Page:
“I guess you never forget the face of the guy you kill,” he said to me in a flat voice. I had been listening intently about what happened on that awful day when he pulled the trigger and killed the kid. “He was just a kid,” the man said over and over again, as if it would change the truth of it somehow.
Stories of killing, either accidently or on purpose, are held closely by veterans. The fear of misunderstanding can cause a silencing shame, and that shame can be deadly. There were more of these stories than I expected when we started the Episcopal Veterans Fellowship in 2014. It seemed like everyone had one, deep down in their rucksack, waiting to be told.
The feeling of shame about something veterans have done or left undone is often called Moral Injury, an injury to one’s own sense of morality or goodness. Killing children or non-combatants is right up there at the top of the stack. And so, as I listened to this story of killing I knew there was only one way to find any good news for this person who had done this.
Evangelism in the veteran community begins with trust. Veterans often feel out of step with the communities that sent them to war. After experiencing betrayal in war and homecoming, trust becomes harder and harder to give, and isolation is a common symptom for veterans. I’ve found that the best way to build trust is vulnerability. If I’m willing to trust, if I’m willing to share what I’m feeling, others are more likely to follow. Jesus said the truth shall set you free. The truth about our moral injury, the things done and left undone may take years to work its way to the surface, but it is a necessary step in learning and feeling the good news.
Evangelism in the veteran community must include a profound contemplation of the crucifixion. The word “Good news” or “Gospel” is used often in the New Testament, and the first four books of the New Testament are called “Gospels” in their opening lines. Mark begins, “The beginning of the good news, of Jesus Christ, the son of God.” So, the whole book was written for us to experience this good news. For me, the most profound encounter with the Good News of Jesus Christ, the son of God happens in Chapter 15. Here, the crucifixion is complete as Jesus “gave a loud cry and breathed his last.” Mark tells us the veil of the Temple is then torn, and the next thing he records is a cryptic statement by the centurion who is in charge of the crucifixion. The Roman centurion, who is standing up and facing the crucified Jesus, sees that he has breathed his last and says, “Truly, this man was God’s son.”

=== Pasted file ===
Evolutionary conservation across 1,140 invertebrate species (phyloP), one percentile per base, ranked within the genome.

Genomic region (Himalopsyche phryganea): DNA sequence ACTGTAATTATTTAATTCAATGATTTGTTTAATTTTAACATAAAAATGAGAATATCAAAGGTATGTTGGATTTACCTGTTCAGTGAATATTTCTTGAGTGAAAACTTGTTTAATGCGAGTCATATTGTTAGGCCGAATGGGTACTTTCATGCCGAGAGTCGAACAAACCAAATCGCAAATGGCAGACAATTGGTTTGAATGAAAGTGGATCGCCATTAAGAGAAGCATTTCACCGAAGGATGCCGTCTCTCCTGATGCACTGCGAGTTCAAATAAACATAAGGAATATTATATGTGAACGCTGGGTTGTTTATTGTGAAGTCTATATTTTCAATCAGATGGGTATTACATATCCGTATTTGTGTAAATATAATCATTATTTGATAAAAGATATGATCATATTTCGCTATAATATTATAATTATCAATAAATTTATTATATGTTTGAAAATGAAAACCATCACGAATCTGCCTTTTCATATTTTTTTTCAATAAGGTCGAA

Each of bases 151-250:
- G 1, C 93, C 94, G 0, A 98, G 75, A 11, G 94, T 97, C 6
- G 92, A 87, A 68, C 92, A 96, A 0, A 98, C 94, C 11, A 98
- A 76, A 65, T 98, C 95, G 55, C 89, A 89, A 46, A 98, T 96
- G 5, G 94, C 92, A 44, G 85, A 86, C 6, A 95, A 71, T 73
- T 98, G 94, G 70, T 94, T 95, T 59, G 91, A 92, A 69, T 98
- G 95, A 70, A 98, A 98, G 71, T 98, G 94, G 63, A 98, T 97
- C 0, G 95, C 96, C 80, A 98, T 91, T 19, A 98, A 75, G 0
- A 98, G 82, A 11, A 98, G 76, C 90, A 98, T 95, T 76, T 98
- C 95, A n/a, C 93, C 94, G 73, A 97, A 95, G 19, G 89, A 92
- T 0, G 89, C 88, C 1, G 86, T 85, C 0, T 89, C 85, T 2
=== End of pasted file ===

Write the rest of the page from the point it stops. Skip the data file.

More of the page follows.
This Roman centurion’s job was to crucify three men on a Friday afternoon. He not only supervised the initial torture of nailing these men to wooden beams, but he also stayed there the whole afternoon, watching every move and hearing every sound. He would have seen how people reacted to Jesus, how some wept and others mocked. He would have heard Jesus cry, “My God, my God, why have you forsaken me.” And so, this man, who was just doing his job, stares at the face of the man he has just killed and makes the most powerful statement of faith in the entire gospel.
It is only when a veteran, or any of us for that matter, contemplates the sufferings of Christ, and our part in his suffering, that we can fully experience the good news of Jesus life, death, and resurrection. This Roman commander knows he has participated in something immoral, feels the full weight of his moral injury, and knows the only one who can fix it is the man on the cross, the man who he just killed. This centurion knows better than anyone that you never forget the face of the guy you kill.
And so, the good news, for veterans is to know that we can take our moral injuries to Jesus. We do this in the Episcopal Veterans Fellowship by educating veterans and the church about moral injury and showing how the sacramental life of the Church can heal it.